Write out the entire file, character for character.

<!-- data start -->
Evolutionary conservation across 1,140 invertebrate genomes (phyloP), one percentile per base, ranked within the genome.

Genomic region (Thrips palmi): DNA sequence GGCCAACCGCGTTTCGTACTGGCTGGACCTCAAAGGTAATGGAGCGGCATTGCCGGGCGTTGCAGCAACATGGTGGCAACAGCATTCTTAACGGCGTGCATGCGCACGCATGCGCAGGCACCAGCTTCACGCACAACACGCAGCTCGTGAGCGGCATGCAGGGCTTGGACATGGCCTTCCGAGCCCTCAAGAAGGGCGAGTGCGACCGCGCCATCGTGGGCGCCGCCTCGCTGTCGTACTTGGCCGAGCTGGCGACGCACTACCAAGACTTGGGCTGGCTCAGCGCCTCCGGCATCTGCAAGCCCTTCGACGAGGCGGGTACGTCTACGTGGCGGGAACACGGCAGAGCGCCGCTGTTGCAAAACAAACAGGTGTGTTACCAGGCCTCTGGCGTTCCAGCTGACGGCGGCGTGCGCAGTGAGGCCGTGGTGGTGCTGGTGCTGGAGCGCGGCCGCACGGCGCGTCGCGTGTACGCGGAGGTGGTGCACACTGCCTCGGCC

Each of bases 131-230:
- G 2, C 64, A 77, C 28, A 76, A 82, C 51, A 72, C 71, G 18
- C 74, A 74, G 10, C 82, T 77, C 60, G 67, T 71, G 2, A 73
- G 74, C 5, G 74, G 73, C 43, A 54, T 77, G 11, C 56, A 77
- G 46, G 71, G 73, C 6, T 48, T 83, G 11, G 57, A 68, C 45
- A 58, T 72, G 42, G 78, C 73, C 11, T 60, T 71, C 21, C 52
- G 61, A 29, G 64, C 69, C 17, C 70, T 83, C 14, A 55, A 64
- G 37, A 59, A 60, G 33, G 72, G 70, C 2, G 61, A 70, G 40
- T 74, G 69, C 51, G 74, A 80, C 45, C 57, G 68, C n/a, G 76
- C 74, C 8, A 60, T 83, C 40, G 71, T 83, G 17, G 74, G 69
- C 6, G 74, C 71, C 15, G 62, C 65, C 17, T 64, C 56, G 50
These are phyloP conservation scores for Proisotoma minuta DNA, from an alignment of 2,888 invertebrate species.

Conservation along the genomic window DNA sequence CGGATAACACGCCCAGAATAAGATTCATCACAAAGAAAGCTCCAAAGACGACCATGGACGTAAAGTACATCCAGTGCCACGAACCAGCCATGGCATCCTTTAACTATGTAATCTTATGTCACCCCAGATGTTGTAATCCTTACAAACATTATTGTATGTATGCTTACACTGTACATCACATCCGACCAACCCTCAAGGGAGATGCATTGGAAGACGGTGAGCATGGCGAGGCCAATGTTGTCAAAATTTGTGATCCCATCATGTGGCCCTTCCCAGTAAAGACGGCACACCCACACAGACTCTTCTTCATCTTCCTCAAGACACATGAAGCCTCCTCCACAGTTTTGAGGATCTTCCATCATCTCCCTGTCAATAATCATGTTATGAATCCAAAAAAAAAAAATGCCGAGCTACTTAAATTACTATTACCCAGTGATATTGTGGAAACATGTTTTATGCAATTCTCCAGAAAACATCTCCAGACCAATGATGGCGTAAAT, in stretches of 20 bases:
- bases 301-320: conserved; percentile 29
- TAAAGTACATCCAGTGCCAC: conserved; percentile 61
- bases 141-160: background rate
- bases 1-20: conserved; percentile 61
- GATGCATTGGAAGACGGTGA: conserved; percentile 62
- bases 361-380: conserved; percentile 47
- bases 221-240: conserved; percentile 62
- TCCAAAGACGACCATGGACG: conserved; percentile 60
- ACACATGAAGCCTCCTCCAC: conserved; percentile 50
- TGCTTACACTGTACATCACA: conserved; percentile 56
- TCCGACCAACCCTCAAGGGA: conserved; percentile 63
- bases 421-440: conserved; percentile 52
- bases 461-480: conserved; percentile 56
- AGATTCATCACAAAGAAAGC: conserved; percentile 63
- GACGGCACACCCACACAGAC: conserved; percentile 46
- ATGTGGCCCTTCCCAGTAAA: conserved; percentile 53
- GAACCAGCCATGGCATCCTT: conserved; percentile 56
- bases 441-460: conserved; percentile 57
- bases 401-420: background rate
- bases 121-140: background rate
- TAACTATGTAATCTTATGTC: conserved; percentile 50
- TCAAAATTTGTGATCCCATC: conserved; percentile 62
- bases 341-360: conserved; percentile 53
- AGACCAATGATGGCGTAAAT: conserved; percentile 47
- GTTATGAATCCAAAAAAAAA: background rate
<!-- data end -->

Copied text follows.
Evolutionary conservation across 1,140 invertebrate genomes (phyloP), one percentile per base, ranked within the genome.

Genomic region (Thrips palmi): DNA sequence GGCCAACCGCGTTTCGTACTGGCTGGACCTCAAAGGTAATGGAGCGGCATTGCCGGGCGTTGCAGCAACATGGTGGCAACAGCATTCTTAACGGCGTGCATGCGCACGCATGCGCAGGCACCAGCTTCACGCACAACACGCAGCTCGTGAGCGGCATGCAGGGCTTGGACATGGCCTTCCGAGCCCTCAAGAAGGGCGAGTGCGACCGCGCCATCGTGGGCGCCGCCTCGCTGTCGTACTTGGCCGAGCTGGCGACGCACTACCAAGACTTGGGCTGGCTCAGCGCCTCCGGCATCTGCAAGCCCTTCGACGAGGCGGGTACGTCTACGTGGCGGGAACACGGCAGAGCGCCGCTGTTGCAAAACAAACAGGTGTGTTACCAGGCCTCTGGCGTTCCAGCTGACGGCGGCGTGCGCAGTGAGGCCGTGGTGGTGCTGGTGCTGGAGCGCGGCCGCACGGCGCGTCGCGTGTACGCGGAGGTGGTGCACACTGCCTCGGCC

Each of bases 131-230:
- G 2, C 64, A 77, C 28, A 76, A 82, C 51, A 72, C 71, G 18
- C 74, A 74, G 10, C 82, T 77, C 60, G 67, T 71, G 2, A 73
- G 74, C 5, G 74, G 73, C 43, A 54, T 77, G 11, C 56, A 77
- G 46, G 71, G 73, C 6, T 48, T 83, G 11, G 57, A 68, C 45
- A 58, T 72, G 42, G 78, C 73, C 11, T 60, T 71, C 21, C 52
- G 61, A 29, G 64, C 69, C 17, C 70, T 83, C 14, A 55, A 64
- G 37, A 59, A 60, G 33, G 72, G 70, C 2, G 61, A 70, G 40
- T 74, G 69, C 51, G 74, A 80, C 45, C 57, G 68, C n/a, G 76
- C 74, C 8, A 60, T 83, C 40, G 71, T 83, G 17, G 74, G 69
- C 6, G 74, C 71, C 15, G 62, C 65, C 17, T 64, C 56, G 50
These are phyloP conservation scores for Proisotoma minuta DNA, from an alignment of 2,888 invertebrate species.

Conservation along the genomic window DNA sequence CGGATAACACGCCCAGAATAAGATTCATCACAAAGAAAGCTCCAAAGACGACCATGGACGTAAAGTACATCCAGTGCCACGAACCAGCCATGGCATCCTTTAACTATGTAATCTTATGTCACCCCAGATGTTGTAATCCTTACAAACATTATTGTATGTATGCTTACACTGTACATCACATCCGACCAACCCTCAAGGGAGATGCATTGGAAGACGGTGAGCATGGCGAGGCCAATGTTGTCAAAATTTGTGATCCCATCATGTGGCCCTTCCCAGTAAAGACGGCACACCCACACAGACTCTTCTTCATCTTCCTCAAGACACATGAAGCCTCCTCCACAGTTTTGAGGATCTTCCATCATCTCCCTGTCAATAATCATGTTATGAATCCAAAAAAAAAAAATGCCGAGCTACTTAAATTACTATTACCCAGTGATATTGTGGAAACATGTTTTATGCAATTCTCCAGAAAACATCTCCAGACCAATGATGGCGTAAAT, in stretches of 20 bases:
- bases 301-320: conserved; percentile 29
- TAAAGTACATCCAGTGCCAC: conserved; percentile 61
- bases 141-160: background rate
- bases 1-20: conserved; percentile 61
- GATGCATTGGAAGACGGTGA: conserved; percentile 62
- bases 361-380: conserved; percentile 47
- bases 221-240: conserved; percentile 62
- TCCAAAGACGACCATGGACG: conserved; percentile 60
- ACACATGAAGCCTCCTCCAC: conserved; percentile 50
- TGCTTACACTGTACATCACA: conserved; percentile 56
- TCCGACCAACCCTCAAGGGA: conserved; percentile 63
- bases 421-440: conserved; percentile 52
- bases 461-480: conserved; percentile 56
- AGATTCATCACAAAGAAAGC: conserved; percentile 63
- GACGGCACACCCACACAGAC: conserved; percentile 46
- ATGTGGCCCTTCCCAGTAAA: conserved; percentile 53
- GAACCAGCCATGGCATCCTT: conserved; percentile 56
- bases 441-460: conserved; percentile 57
- bases 401-420: background rate
- bases 121-140: background rate
- TAACTATGTAATCTTATGTC: conserved; percentile 50
- TCAAAATTTGTGATCCCATC: conserved; percentile 62
- bases 341-360: conserved; percentile 53
- AGACCAATGATGGCGTAAAT: conserved; percentile 47
- GTTATGAATCCAAAAAAAAA: background rate